Where’s the Temple?
The Book of Revelation was written around the time of the second destruction of the Temple of Jerusalem. Though some suggest that the Temple Priesthood was in a corrupt relationship with Rome and so the Temple was in some sense destroyed before it was physically destroyed, one can imagine it as a collective trauma nonetheless. Some say the temple has to be rebuilt. Many Christian Zionists and Jewish fundamentalists are eager to see this happen. There is one problem: what is considered the site for the rebuilt temple is the place where the Dome of the Rock, the holiest mosque in Islam, currently stands. Christian Zionists like to take photographs and airbrush out the Dome of the Rock. Based on the definition I’ve given of 666/ the beast, this is very much a beastly act.
If you consider the Temple as a psychic rather than physical structure, it’s easy to see that the Temple in America has been destroyed, in the sense of a disconnect from the Sacred as it lives in and around us. American consciousness has for a long time been more conceptual than anything else. Even if one reads that their body is a temple and likes that idea, it is tragically too often a mental concept than an embodied experience. Perhaps this is the karma of white people who made war of the sacred ways of other cultures.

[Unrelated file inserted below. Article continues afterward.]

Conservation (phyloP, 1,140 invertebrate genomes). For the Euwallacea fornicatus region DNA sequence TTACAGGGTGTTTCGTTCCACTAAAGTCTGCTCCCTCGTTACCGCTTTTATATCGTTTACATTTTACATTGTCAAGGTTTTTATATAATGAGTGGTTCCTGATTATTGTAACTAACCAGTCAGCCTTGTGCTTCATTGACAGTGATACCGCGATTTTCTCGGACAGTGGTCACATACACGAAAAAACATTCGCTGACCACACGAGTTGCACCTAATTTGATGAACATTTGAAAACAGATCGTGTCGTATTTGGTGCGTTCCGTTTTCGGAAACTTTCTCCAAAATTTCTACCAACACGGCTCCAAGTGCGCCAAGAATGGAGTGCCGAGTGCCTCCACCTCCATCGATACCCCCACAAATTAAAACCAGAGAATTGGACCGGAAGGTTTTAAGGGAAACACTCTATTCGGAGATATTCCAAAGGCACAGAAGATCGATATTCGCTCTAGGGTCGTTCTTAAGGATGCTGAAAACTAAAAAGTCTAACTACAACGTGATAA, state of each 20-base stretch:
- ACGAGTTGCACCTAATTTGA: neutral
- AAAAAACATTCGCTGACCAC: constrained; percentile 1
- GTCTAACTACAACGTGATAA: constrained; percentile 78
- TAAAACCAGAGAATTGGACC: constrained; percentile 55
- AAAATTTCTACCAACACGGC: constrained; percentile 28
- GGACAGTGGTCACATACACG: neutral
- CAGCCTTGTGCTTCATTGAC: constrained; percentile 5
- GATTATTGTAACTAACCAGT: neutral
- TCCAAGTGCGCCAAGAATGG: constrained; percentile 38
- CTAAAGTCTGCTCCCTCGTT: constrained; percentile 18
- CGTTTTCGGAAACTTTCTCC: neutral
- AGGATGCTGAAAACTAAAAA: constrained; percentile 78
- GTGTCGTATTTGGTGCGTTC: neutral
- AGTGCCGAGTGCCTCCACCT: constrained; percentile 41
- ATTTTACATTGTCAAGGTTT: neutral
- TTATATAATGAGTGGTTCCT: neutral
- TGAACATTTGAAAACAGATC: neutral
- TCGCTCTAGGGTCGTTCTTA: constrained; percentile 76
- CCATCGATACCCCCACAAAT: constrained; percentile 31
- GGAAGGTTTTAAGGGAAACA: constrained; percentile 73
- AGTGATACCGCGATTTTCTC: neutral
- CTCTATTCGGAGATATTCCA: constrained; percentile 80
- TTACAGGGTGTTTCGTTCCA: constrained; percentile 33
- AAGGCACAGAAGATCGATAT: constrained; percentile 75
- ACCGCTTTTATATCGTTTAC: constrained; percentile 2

If you take the term temple in the sense of an embodied human being as a temple of the Divine Mystery, then it’s not hard to see that temple destroyed all around us, with each of us given the task to re-create the Temple. At the end of Revelation, Jerusalem is portrayed as the Bride. One can consider oneself as potentially an individual Temple in the Great Holy City that is the Bride. This is not dissimilar from some interpretations of the Second Coming of Christ as a state of consciousness in which every individual is a cell in the Christ Body.
Each individual temple is a part of the great Temple; each cell has its own place of belonging (Bill Plotkin defines this ecological niche as soul), its own style of being, its own part of the greater architecture.